you start to run out of memory, at some point you start paging/swapping intensively and your
performance suddenly crashes to a halt.
Mapping among Architectural Elements
An architecture must provide two types of mappings. First, there is mapping between elements in
different types of architecture structuresfor example, mapping from units of development (modules) to
units of execution (threads or processes). Next, there is mapping between software elements and
environment elementsfor example, mapping from processes to the specific CPUs where these processes
will execute.
Useful mappings include these:
The mapping of modules and runtime elements to each otherthat is, the runtime elements that
are created from each module; the modules that contain the code for each runtime element.
The assignment of runtime elements to processors.
The assignment of items in the data model to data stores.
The mapping of modules and runtime elements to units of delivery.
Binding Time Decisions
Binding time decisions introduce allowable ranges of variation. This variation can be bound at different
times in the software life cycle by different entitiesfrom design time by a developer to runtime by an
end user. A binding time decision establishes the scope, the point in the life cycle, and the mechanism for
achieving the variation.
The decisions in the other six categories have an associated binding time decision. Examples of such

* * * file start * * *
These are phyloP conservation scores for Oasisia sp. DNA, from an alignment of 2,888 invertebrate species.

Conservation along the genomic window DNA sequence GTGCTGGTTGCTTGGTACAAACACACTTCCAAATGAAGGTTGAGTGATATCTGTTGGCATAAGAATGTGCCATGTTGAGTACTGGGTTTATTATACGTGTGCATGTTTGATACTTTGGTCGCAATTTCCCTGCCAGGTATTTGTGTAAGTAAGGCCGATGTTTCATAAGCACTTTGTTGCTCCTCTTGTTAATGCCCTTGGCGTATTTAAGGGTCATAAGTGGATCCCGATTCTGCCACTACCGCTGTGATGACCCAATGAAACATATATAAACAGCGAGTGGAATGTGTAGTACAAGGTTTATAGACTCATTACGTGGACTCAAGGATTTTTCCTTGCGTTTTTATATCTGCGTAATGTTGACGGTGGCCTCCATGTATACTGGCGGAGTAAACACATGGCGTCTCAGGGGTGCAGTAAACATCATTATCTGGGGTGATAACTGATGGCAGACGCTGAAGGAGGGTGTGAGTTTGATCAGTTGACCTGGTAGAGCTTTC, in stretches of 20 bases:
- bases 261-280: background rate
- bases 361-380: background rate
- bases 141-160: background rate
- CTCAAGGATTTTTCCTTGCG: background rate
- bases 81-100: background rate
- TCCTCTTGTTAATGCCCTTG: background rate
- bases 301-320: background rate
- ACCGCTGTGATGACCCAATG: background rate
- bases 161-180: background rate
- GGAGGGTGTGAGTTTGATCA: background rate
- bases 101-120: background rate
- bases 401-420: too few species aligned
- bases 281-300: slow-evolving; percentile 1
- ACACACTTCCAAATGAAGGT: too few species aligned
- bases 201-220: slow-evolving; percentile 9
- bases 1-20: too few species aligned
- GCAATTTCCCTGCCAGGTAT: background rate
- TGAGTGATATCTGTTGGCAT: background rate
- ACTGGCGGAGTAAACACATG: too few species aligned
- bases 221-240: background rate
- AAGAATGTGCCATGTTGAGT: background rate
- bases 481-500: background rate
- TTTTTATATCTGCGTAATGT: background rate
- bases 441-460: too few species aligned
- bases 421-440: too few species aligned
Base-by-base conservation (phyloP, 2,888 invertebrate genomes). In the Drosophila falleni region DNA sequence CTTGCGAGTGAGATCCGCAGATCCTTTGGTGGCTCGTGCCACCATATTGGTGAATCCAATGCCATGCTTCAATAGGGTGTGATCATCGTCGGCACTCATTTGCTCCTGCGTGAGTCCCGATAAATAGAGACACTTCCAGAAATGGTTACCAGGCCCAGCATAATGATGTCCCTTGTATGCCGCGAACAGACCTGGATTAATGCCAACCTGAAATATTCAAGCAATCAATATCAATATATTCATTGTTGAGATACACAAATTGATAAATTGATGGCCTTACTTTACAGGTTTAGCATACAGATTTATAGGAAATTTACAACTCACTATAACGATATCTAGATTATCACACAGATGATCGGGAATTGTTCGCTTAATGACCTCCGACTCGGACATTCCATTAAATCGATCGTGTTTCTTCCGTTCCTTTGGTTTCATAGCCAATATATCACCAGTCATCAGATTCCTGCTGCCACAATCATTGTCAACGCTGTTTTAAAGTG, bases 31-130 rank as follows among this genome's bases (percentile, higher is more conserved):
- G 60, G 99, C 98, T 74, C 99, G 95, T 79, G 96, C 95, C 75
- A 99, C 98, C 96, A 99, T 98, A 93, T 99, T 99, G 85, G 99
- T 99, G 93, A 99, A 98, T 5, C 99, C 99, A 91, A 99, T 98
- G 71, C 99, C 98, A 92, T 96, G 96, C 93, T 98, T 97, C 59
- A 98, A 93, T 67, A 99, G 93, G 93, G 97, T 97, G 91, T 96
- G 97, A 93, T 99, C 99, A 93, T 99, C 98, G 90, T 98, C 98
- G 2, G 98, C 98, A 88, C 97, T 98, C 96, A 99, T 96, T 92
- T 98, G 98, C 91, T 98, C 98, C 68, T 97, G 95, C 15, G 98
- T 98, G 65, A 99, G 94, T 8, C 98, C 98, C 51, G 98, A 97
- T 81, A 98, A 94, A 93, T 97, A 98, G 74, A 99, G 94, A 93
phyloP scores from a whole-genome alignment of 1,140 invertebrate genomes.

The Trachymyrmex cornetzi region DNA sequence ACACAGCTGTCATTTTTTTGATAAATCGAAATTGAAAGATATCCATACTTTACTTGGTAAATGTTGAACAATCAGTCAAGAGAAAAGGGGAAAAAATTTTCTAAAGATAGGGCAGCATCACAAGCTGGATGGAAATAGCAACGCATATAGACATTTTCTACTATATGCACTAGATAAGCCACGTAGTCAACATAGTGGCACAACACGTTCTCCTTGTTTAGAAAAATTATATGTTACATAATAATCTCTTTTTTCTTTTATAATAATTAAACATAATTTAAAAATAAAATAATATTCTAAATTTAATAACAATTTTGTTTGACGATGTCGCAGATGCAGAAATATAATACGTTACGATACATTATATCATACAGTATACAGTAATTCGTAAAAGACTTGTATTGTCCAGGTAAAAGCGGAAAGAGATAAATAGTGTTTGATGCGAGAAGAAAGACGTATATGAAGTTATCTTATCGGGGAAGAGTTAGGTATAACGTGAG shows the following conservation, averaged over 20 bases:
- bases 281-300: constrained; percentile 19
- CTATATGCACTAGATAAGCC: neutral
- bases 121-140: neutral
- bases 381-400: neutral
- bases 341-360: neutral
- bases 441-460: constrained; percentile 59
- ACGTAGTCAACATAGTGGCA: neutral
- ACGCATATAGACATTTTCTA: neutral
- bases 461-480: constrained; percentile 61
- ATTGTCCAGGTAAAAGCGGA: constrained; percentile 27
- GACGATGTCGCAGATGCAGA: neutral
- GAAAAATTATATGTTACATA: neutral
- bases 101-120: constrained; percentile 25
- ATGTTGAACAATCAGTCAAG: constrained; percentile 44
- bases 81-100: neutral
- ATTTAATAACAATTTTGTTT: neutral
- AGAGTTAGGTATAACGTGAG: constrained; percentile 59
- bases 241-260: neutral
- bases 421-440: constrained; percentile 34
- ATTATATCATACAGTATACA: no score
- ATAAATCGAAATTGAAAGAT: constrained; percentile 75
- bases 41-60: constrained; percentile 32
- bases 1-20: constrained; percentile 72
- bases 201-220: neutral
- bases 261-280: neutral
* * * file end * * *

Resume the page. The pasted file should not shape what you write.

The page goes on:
binding time decisions include the following:

For allocation of responsibilities, you can have build-time selection of modules via a
parameterized makefile.
For choice of coordination model, you can design runtime negotiation of protocols.
For resource management, you can design a system to accept new peripheral devices plugged in
at runtime, after which the system recognizes them and downloads and installs the right drivers
For choice of technology, you can build an app store for a smartphone that automatically
downloads the version of the app appropriate for the phone of the customer buying the app.
When making binding time decisions, you should consider the costs to implement the decision and the
costs to make a modification after you have implemented the decision. For example, if you are
considering changing platforms at some time after code time, you can insulate yourself from the effects
caused by porting your system to another platform at some cost. Making this decision depends on the
costs incurred by having to modify an early binding compared to the costs incurred by implementing the
mechanisms involved in the late binding.
Choice of Technology
Every architecture decision must eventually be realized using a specific technology. Sometimes the
technology selection is made by others, before the intentional architecture design process begins. In this
case, the chosen technology becomes a constraint on decisions in each of our seven categories. In other
cases, the architect must choose a suitable technology to realize a decision in every one of the categories.
Choice of technology decisions involve the following:
Deciding which technologies are available to realize the decisions made in the other categories.
Determining whether the available tools to support this technology choice (IDEs, simulators,
testing tools, etc.) are adequate for development to proceed.